Yes, it was a legitimate product/service market testing survey. I took it too.
It's common for technology companies to sound out potential customers to see how they react to new features or products, and test the pricing waters.
In my survey (and it's common for product marketing teams to send different versions questioning a subset of features so as not to give the whole game away) I got the following insights:
The survey also asked me how much storage I would need based on the number of 30 min, 60 min and 2 hour programs I would want to keep in the Cloud PVR.
As to competing with Optik, I think we maybe witnessing the evolution of Pik into Telus's next generation of cloud-based, al a carte, 4k HDR TV service that will eventually replace Optik.
From a product management standpoint, the biggest problem with Optik is a lot of the functionality is buried in those proprietary PVRs. They are hard to program, and need specialist developers. Those skills are not common and expensive. Building value in the Telus cloud, and using off-the-shelf Android and iOS devices bring better user experience and more agile, cheaper development costs, as any Android or iOS developer can skill-up on the respective TV libraries easily.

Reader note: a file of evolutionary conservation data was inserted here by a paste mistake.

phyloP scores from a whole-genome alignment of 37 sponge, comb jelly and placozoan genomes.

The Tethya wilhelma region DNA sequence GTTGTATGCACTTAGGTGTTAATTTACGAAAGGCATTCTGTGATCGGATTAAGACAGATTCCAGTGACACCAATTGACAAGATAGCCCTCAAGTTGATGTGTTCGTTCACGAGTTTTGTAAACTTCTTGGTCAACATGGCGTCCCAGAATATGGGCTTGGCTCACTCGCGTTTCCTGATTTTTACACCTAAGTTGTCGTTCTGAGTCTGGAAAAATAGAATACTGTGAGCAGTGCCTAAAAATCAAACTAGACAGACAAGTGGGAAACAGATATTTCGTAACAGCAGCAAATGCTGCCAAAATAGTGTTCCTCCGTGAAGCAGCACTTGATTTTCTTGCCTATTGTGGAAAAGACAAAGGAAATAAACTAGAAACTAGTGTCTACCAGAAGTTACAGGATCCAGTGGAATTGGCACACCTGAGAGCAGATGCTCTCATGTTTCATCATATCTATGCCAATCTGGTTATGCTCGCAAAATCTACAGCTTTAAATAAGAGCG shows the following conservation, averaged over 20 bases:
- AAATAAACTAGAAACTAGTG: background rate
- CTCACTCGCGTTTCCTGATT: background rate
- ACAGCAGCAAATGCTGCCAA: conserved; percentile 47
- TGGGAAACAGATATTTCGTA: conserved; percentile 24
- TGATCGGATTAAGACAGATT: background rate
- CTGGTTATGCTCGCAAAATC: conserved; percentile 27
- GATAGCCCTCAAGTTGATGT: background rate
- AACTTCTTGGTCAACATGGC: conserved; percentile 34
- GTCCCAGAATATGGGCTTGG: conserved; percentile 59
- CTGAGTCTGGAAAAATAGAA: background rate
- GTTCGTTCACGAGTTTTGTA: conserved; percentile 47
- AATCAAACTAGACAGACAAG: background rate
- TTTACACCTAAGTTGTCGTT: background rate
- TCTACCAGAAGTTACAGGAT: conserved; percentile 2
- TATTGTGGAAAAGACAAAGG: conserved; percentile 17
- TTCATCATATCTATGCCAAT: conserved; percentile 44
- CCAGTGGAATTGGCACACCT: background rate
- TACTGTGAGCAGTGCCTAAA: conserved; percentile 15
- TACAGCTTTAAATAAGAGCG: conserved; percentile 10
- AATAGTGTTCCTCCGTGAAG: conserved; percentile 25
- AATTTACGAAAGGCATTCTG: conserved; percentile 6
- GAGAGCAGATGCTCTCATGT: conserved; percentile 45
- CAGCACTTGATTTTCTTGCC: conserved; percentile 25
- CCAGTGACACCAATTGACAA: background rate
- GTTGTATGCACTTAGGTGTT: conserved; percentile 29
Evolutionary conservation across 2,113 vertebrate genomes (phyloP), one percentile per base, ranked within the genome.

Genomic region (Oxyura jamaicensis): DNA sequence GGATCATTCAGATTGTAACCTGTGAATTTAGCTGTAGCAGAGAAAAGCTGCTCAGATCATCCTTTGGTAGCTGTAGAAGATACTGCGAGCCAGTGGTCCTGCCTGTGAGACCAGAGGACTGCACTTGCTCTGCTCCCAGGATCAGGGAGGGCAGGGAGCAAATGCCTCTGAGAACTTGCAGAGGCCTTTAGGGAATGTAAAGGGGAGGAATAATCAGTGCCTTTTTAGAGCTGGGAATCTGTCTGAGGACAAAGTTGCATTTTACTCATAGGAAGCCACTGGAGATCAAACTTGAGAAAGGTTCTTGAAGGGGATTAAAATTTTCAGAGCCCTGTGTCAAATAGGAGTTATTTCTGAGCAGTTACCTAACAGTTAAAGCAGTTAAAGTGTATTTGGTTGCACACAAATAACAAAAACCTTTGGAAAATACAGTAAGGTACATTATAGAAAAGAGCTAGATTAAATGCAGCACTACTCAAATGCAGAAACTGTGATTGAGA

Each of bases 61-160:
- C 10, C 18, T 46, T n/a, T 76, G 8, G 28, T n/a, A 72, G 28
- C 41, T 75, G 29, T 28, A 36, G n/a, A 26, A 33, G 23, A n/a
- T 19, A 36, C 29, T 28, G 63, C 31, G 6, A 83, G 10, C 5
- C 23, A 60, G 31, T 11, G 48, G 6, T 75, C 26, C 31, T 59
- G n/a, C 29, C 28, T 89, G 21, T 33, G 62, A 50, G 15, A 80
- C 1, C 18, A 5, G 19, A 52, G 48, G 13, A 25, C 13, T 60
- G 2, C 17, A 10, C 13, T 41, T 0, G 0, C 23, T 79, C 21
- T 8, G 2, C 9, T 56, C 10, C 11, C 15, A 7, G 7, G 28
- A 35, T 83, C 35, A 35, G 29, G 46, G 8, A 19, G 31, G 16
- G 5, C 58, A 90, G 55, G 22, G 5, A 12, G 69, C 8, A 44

In this way Telus can have a future proofed TV product delivered over IP, with best of class user experience on Android and iOS devices, giving Telus an agile platform that can add new features without trying to sell you a new Optik box.
I can see a future where Pik for TV at $10 p/m is foot in the door, and all those cool things can be added al a carte if you want them: we already can with HBO, and Sports. Want 4K and HDR? pay a few bucks extra p/m (Netflix does that). PVR? $5 p/m. Dolby Atmos? Sure...
Just because Pik is targeted at the low end of the TV consuming market, it does not mean the technology stack isn't built for scale. The Pik infrastructure is a lot of investment for a relatively small slice of the TV watching cake...
@xlxo Sort of. This new feature would allow you to record any program you want, like a traditional PVR, but the recordings are stored "in the cloud", which means you can record something from your Android/Apple box at home and watch it on your mobile device later.
Yeah I got the same survey but it didn't have any questions pertaining to the possibility of an android TV specific app just stuff about the cloud PVR stuff. It's great that you got some questions about an Android TV app since every time I had a free form answer in the survey I said that they needed to do an app specifically for other Android TV devices.
More and more content providers are making pay walls and distributing content themselves.
As ever more users are connected with high bandwidth, high usage cap plans, we will likely see ever more subscription-based options from the various TV networks. You'll likely get a small trial amount (like the Times does with newspaper stories) then hit the pay wall for more, or different viewing. I might guess the daily news hour might be free, but all entertainment would be pay per month.
The user will be able to pick and chose the exact networks they wish to watch.